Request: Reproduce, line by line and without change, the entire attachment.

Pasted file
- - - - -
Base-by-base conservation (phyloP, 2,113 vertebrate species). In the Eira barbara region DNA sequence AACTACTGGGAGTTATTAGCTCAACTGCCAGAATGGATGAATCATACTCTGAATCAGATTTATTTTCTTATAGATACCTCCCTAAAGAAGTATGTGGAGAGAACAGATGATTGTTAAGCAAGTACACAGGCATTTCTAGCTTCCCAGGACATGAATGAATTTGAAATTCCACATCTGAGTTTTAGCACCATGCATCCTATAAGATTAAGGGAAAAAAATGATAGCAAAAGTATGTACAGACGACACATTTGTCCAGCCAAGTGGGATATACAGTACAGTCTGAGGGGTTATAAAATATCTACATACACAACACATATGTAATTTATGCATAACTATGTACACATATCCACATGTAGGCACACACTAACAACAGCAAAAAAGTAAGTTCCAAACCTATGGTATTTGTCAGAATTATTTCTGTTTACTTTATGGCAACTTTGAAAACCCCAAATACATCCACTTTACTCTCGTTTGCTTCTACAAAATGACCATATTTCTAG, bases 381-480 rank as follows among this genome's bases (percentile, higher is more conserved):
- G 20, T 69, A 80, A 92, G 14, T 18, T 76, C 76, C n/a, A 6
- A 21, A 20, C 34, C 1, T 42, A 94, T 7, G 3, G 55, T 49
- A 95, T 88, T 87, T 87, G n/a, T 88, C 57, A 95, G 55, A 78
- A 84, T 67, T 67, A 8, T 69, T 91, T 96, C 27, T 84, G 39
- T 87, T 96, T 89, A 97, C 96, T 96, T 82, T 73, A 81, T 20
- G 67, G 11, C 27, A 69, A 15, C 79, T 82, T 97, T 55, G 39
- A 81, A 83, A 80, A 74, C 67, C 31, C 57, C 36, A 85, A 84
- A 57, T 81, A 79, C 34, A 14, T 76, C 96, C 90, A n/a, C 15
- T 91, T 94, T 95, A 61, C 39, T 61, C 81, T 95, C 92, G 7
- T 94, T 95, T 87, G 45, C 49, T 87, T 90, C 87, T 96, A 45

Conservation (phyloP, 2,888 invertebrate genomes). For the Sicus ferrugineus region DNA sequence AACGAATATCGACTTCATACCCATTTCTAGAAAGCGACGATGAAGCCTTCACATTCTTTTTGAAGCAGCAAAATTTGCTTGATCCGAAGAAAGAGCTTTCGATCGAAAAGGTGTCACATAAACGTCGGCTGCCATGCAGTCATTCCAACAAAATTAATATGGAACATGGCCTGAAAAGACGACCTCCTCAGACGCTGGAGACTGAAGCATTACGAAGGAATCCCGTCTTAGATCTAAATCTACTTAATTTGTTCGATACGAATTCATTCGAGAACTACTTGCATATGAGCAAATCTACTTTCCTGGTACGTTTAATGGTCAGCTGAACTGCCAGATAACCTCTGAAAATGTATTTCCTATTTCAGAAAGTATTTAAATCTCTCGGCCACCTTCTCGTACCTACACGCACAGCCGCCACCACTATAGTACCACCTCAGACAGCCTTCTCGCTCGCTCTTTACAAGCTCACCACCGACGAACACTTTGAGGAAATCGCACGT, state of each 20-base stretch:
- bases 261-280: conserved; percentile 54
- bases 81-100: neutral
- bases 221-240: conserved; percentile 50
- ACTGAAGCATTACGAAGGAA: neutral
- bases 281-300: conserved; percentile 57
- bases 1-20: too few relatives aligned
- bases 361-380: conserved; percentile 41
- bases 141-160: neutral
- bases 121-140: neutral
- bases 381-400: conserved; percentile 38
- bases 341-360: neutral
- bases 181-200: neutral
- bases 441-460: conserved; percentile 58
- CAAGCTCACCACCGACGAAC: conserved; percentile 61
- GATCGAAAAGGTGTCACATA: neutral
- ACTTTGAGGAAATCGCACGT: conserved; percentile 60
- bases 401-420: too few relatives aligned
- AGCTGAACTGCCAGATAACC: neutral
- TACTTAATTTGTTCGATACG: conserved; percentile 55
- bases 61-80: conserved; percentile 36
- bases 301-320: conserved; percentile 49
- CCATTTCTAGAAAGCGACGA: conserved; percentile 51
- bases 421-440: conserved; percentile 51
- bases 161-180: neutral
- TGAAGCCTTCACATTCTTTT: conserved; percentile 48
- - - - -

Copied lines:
Base-by-base conservation (phyloP, 2,113 vertebrate species). In the Eira barbara region DNA sequence AACTACTGGGAGTTATTAGCTCAACTGCCAGAATGGATGAATCATACTCTGAATCAGATTTATTTTCTTATAGATACCTCCCTAAAGAAGTATGTGGAGAGAACAGATGATTGTTAAGCAAGTACACAGGCATTTCTAGCTTCCCAGGACATGAATGAATTTGAAATTCCACATCTGAGTTTTAGCACCATGCATCCTATAAGATTAAGGGAAAAAAATGATAGCAAAAGTATGTACAGACGACACATTTGTCCAGCCAAGTGGGATATACAGTACAGTCTGAGGGGTTATAAAATATCTACATACACAACACATATGTAATTTATGCATAACTATGTACACATATCCACATGTAGGCACACACTAACAACAGCAAAAAAGTAAGTTCCAAACCTATGGTATTTGTCAGAATTATTTCTGTTTACTTTATGGCAACTTTGAAAACCCCAAATACATCCACTTTACTCTCGTTTGCTTCTACAAAATGACCATATTTCTAG, bases 381-480 rank as follows among this genome's bases (percentile, higher is more conserved):
- G 20, T 69, A 80, A 92, G 14, T 18, T 76, C 76, C n/a, A 6
- A 21, A 20, C 34, C 1, T 42, A 94, T 7, G 3, G 55, T 49
- A 95, T 88, T 87, T 87, G n/a, T 88, C 57, A 95, G 55, A 78
- A 84, T 67, T 67, A 8, T 69, T 91, T 96, C 27, T 84, G 39
- T 87, T 96, T 89, A 97, C 96, T 96, T 82, T 73, A 81, T 20
- G 67, G 11, C 27, A 69, A 15, C 79, T 82, T 97, T 55, G 39
- A 81, A 83, A 80, A 74, C 67, C 31, C 57, C 36, A 85, A 84
- A 57, T 81, A 79, C 34, A 14, T 76, C 96, C 90, A n/a, C 15
- T 91, T 94, T 95, A 61, C 39, T 61, C 81, T 95, C 92, G 7
- T 94, T 95, T 87, G 45, C 49, T 87, T 90, C 87, T 96, A 45

Conservation (phyloP, 2,888 invertebrate genomes). For the Sicus ferrugineus region DNA sequence AACGAATATCGACTTCATACCCATTTCTAGAAAGCGACGATGAAGCCTTCACATTCTTTTTGAAGCAGCAAAATTTGCTTGATCCGAAGAAAGAGCTTTCGATCGAAAAGGTGTCACATAAACGTCGGCTGCCATGCAGTCATTCCAACAAAATTAATATGGAACATGGCCTGAAAAGACGACCTCCTCAGACGCTGGAGACTGAAGCATTACGAAGGAATCCCGTCTTAGATCTAAATCTACTTAATTTGTTCGATACGAATTCATTCGAGAACTACTTGCATATGAGCAAATCTACTTTCCTGGTACGTTTAATGGTCAGCTGAACTGCCAGATAACCTCTGAAAATGTATTTCCTATTTCAGAAAGTATTTAAATCTCTCGGCCACCTTCTCGTACCTACACGCACAGCCGCCACCACTATAGTACCACCTCAGACAGCCTTCTCGCTCGCTCTTTACAAGCTCACCACCGACGAACACTTTGAGGAAATCGCACGT, state of each 20-base stretch:
- bases 261-280: conserved; percentile 54
- bases 81-100: neutral
- bases 221-240: conserved; percentile 50
- ACTGAAGCATTACGAAGGAA: neutral
- bases 281-300: conserved; percentile 57
- bases 1-20: too few relatives aligned
- bases 361-380: conserved; percentile 41
- bases 141-160: neutral
- bases 121-140: neutral
- bases 381-400: conserved; percentile 38
- bases 341-360: neutral
- bases 181-200: neutral
- bases 441-460: conserved; percentile 58
- CAAGCTCACCACCGACGAAC: conserved; percentile 61
- GATCGAAAAGGTGTCACATA: neutral
- ACTTTGAGGAAATCGCACGT: conserved; percentile 60
- bases 401-420: too few relatives aligned
- AGCTGAACTGCCAGATAACC: neutral
- TACTTAATTTGTTCGATACG: conserved; percentile 55
- bases 61-80: conserved; percentile 36
- bases 301-320: conserved; percentile 49
- CCATTTCTAGAAAGCGACGA: conserved; percentile 51
- bases 421-440: conserved; percentile 51
- bases 161-180: neutral
- TGAAGCCTTCACATTCTTTT: conserved; percentile 48